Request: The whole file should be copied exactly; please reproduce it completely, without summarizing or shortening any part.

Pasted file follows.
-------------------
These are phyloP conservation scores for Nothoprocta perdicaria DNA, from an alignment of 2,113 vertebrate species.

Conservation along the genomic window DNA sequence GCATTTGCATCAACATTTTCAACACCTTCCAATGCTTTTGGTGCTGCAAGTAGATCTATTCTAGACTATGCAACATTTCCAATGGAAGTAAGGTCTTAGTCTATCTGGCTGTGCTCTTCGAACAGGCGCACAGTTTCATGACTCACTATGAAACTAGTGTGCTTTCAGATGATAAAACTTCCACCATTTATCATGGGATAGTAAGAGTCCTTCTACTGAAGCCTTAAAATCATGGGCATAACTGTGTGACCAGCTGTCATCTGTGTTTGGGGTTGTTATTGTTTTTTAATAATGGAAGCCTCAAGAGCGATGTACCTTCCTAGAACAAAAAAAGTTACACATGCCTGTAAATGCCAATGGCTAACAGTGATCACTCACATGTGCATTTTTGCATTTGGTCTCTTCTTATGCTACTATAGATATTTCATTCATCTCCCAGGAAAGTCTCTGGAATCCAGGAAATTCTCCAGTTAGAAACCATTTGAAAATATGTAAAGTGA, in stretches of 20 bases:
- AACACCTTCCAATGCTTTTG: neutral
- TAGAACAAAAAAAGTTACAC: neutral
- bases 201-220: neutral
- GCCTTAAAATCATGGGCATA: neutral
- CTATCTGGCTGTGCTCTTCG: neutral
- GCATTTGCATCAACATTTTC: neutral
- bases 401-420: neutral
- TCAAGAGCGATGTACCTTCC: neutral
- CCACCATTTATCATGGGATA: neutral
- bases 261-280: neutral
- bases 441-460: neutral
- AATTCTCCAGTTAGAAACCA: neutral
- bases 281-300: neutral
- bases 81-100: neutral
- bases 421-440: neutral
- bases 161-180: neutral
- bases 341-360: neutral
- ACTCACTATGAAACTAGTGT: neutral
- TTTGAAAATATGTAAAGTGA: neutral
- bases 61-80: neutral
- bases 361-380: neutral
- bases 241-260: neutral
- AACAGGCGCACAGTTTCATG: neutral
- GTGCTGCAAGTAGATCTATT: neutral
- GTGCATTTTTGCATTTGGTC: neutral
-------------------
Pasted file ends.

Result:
These are phyloP conservation scores for Nothoprocta perdicaria DNA, from an alignment of 2,113 vertebrate species.

Conservation along the genomic window DNA sequence GCATTTGCATCAACATTTTCAACACCTTCCAATGCTTTTGGTGCTGCAAGTAGATCTATTCTAGACTATGCAACATTTCCAATGGAAGTAAGGTCTTAGTCTATCTGGCTGTGCTCTTCGAACAGGCGCACAGTTTCATGACTCACTATGAAACTAGTGTGCTTTCAGATGATAAAACTTCCACCATTTATCATGGGATAGTAAGAGTCCTTCTACTGAAGCCTTAAAATCATGGGCATAACTGTGTGACCAGCTGTCATCTGTGTTTGGGGTTGTTATTGTTTTTTAATAATGGAAGCCTCAAGAGCGATGTACCTTCCTAGAACAAAAAAAGTTACACATGCCTGTAAATGCCAATGGCTAACAGTGATCACTCACATGTGCATTTTTGCATTTGGTCTCTTCTTATGCTACTATAGATATTTCATTCATCTCCCAGGAAAGTCTCTGGAATCCAGGAAATTCTCCAGTTAGAAACCATTTGAAAATATGTAAAGTGA, in stretches of 20 bases:
- AACACCTTCCAATGCTTTTG: neutral
- TAGAACAAAAAAAGTTACAC: neutral
- bases 201-220: neutral
- GCCTTAAAATCATGGGCATA: neutral
- CTATCTGGCTGTGCTCTTCG: neutral
- GCATTTGCATCAACATTTTC: neutral
- bases 401-420: neutral
- TCAAGAGCGATGTACCTTCC: neutral
- CCACCATTTATCATGGGATA: neutral
- bases 261-280: neutral
- bases 441-460: neutral
- AATTCTCCAGTTAGAAACCA: neutral
- bases 281-300: neutral
- bases 81-100: neutral
- bases 421-440: neutral
- bases 161-180: neutral
- bases 341-360: neutral
- ACTCACTATGAAACTAGTGT: neutral
- TTTGAAAATATGTAAAGTGA: neutral
- bases 61-80: neutral
- bases 361-380: neutral
- bases 241-260: neutral
- AACAGGCGCACAGTTTCATG: neutral
- GTGCTGCAAGTAGATCTATT: neutral
- GTGCATTTTTGCATTTGGTC: neutral